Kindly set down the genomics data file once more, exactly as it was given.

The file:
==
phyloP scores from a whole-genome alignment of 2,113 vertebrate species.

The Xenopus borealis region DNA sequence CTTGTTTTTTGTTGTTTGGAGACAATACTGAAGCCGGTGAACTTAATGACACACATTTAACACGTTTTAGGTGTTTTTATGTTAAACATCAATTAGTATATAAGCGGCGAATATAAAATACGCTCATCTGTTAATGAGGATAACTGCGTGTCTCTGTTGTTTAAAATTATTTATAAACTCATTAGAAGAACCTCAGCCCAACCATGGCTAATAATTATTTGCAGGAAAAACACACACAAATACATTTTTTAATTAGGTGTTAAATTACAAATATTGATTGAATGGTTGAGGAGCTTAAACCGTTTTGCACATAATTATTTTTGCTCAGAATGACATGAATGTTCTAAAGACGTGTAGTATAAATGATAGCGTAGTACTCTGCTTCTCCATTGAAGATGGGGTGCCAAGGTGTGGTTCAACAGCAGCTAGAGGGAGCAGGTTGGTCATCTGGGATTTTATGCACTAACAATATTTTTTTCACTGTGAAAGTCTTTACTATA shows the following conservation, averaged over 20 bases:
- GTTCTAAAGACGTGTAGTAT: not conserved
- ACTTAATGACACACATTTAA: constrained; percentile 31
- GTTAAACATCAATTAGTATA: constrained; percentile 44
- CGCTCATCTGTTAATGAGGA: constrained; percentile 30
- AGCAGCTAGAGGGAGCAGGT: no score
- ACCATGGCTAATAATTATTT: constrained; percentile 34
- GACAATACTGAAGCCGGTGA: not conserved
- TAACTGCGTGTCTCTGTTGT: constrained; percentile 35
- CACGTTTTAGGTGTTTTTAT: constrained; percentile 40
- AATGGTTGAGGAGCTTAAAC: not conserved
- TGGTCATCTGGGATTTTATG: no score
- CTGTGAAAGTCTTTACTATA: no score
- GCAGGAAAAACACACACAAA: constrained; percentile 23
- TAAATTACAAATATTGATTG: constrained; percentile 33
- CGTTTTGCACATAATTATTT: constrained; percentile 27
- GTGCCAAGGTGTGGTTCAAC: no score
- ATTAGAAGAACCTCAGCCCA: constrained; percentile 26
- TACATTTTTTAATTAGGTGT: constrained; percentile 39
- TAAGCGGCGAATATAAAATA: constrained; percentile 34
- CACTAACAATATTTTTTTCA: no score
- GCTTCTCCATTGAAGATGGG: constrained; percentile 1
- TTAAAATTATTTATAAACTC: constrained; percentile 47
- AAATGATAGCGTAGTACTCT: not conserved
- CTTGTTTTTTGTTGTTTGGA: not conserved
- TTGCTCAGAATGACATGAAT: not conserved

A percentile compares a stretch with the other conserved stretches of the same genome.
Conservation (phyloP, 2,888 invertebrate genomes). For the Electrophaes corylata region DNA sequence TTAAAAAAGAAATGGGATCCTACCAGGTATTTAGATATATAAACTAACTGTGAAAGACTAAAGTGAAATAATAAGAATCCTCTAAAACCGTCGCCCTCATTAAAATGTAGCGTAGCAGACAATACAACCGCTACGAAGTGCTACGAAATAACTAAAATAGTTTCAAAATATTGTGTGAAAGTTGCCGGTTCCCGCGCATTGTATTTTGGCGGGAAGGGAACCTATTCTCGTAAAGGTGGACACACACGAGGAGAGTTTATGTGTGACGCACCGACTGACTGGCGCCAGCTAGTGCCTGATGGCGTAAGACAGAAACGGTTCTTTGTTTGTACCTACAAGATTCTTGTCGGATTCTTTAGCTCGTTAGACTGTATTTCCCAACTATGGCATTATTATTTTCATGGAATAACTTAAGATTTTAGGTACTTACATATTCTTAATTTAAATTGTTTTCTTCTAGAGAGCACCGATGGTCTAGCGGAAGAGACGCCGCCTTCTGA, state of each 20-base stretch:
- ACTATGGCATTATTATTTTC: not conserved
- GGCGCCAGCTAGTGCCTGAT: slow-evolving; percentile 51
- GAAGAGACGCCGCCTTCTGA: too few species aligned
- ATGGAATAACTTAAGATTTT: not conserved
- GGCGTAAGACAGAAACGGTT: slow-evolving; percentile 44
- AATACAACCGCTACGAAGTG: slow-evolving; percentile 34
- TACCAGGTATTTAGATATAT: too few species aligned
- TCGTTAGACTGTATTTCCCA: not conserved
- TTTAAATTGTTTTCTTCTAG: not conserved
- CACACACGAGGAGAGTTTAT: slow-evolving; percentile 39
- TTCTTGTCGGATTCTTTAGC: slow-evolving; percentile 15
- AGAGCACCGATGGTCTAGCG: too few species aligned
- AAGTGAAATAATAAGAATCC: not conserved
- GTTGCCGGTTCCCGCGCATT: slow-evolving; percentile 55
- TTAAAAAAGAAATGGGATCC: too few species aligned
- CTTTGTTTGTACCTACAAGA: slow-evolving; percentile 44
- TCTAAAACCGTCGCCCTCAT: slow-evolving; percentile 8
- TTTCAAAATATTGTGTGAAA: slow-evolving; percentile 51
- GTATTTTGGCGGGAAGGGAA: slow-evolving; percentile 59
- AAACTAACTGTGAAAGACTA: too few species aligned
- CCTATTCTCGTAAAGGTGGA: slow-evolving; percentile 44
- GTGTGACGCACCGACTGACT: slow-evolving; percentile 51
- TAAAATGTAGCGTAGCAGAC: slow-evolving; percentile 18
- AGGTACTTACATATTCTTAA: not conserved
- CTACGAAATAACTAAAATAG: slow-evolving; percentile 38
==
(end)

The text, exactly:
phyloP scores from a whole-genome alignment of 2,113 vertebrate species.

The Xenopus borealis region DNA sequence CTTGTTTTTTGTTGTTTGGAGACAATACTGAAGCCGGTGAACTTAATGACACACATTTAACACGTTTTAGGTGTTTTTATGTTAAACATCAATTAGTATATAAGCGGCGAATATAAAATACGCTCATCTGTTAATGAGGATAACTGCGTGTCTCTGTTGTTTAAAATTATTTATAAACTCATTAGAAGAACCTCAGCCCAACCATGGCTAATAATTATTTGCAGGAAAAACACACACAAATACATTTTTTAATTAGGTGTTAAATTACAAATATTGATTGAATGGTTGAGGAGCTTAAACCGTTTTGCACATAATTATTTTTGCTCAGAATGACATGAATGTTCTAAAGACGTGTAGTATAAATGATAGCGTAGTACTCTGCTTCTCCATTGAAGATGGGGTGCCAAGGTGTGGTTCAACAGCAGCTAGAGGGAGCAGGTTGGTCATCTGGGATTTTATGCACTAACAATATTTTTTTCACTGTGAAAGTCTTTACTATA shows the following conservation, averaged over 20 bases:
- GTTCTAAAGACGTGTAGTAT: not conserved
- ACTTAATGACACACATTTAA: constrained; percentile 31
- GTTAAACATCAATTAGTATA: constrained; percentile 44
- CGCTCATCTGTTAATGAGGA: constrained; percentile 30
- AGCAGCTAGAGGGAGCAGGT: no score
- ACCATGGCTAATAATTATTT: constrained; percentile 34
- GACAATACTGAAGCCGGTGA: not conserved
- TAACTGCGTGTCTCTGTTGT: constrained; percentile 35
- CACGTTTTAGGTGTTTTTAT: constrained; percentile 40
- AATGGTTGAGGAGCTTAAAC: not conserved
- TGGTCATCTGGGATTTTATG: no score
- CTGTGAAAGTCTTTACTATA: no score
- GCAGGAAAAACACACACAAA: constrained; percentile 23
- TAAATTACAAATATTGATTG: constrained; percentile 33
- CGTTTTGCACATAATTATTT: constrained; percentile 27
- GTGCCAAGGTGTGGTTCAAC: no score
- ATTAGAAGAACCTCAGCCCA: constrained; percentile 26
- TACATTTTTTAATTAGGTGT: constrained; percentile 39
- TAAGCGGCGAATATAAAATA: constrained; percentile 34
- CACTAACAATATTTTTTTCA: no score
- GCTTCTCCATTGAAGATGGG: constrained; percentile 1
- TTAAAATTATTTATAAACTC: constrained; percentile 47
- AAATGATAGCGTAGTACTCT: not conserved
- CTTGTTTTTTGTTGTTTGGA: not conserved
- TTGCTCAGAATGACATGAAT: not conserved

A percentile compares a stretch with the other conserved stretches of the same genome.
Conservation (phyloP, 2,888 invertebrate genomes). For the Electrophaes corylata region DNA sequence TTAAAAAAGAAATGGGATCCTACCAGGTATTTAGATATATAAACTAACTGTGAAAGACTAAAGTGAAATAATAAGAATCCTCTAAAACCGTCGCCCTCATTAAAATGTAGCGTAGCAGACAATACAACCGCTACGAAGTGCTACGAAATAACTAAAATAGTTTCAAAATATTGTGTGAAAGTTGCCGGTTCCCGCGCATTGTATTTTGGCGGGAAGGGAACCTATTCTCGTAAAGGTGGACACACACGAGGAGAGTTTATGTGTGACGCACCGACTGACTGGCGCCAGCTAGTGCCTGATGGCGTAAGACAGAAACGGTTCTTTGTTTGTACCTACAAGATTCTTGTCGGATTCTTTAGCTCGTTAGACTGTATTTCCCAACTATGGCATTATTATTTTCATGGAATAACTTAAGATTTTAGGTACTTACATATTCTTAATTTAAATTGTTTTCTTCTAGAGAGCACCGATGGTCTAGCGGAAGAGACGCCGCCTTCTGA, state of each 20-base stretch:
- ACTATGGCATTATTATTTTC: not conserved
- GGCGCCAGCTAGTGCCTGAT: slow-evolving; percentile 51
- GAAGAGACGCCGCCTTCTGA: too few species aligned
- ATGGAATAACTTAAGATTTT: not conserved
- GGCGTAAGACAGAAACGGTT: slow-evolving; percentile 44
- AATACAACCGCTACGAAGTG: slow-evolving; percentile 34
- TACCAGGTATTTAGATATAT: too few species aligned
- TCGTTAGACTGTATTTCCCA: not conserved
- TTTAAATTGTTTTCTTCTAG: not conserved
- CACACACGAGGAGAGTTTAT: slow-evolving; percentile 39
- TTCTTGTCGGATTCTTTAGC: slow-evolving; percentile 15
- AGAGCACCGATGGTCTAGCG: too few species aligned
- AAGTGAAATAATAAGAATCC: not conserved
- GTTGCCGGTTCCCGCGCATT: slow-evolving; percentile 55
- TTAAAAAAGAAATGGGATCC: too few species aligned
- CTTTGTTTGTACCTACAAGA: slow-evolving; percentile 44
- TCTAAAACCGTCGCCCTCAT: slow-evolving; percentile 8
- TTTCAAAATATTGTGTGAAA: slow-evolving; percentile 51
- GTATTTTGGCGGGAAGGGAA: slow-evolving; percentile 59
- AAACTAACTGTGAAAGACTA: too few species aligned
- CCTATTCTCGTAAAGGTGGA: slow-evolving; percentile 44
- GTGTGACGCACCGACTGACT: slow-evolving; percentile 51
- TAAAATGTAGCGTAGCAGAC: slow-evolving; percentile 18
- AGGTACTTACATATTCTTAA: not conserved
- CTACGAAATAACTAAAATAG: slow-evolving; percentile 38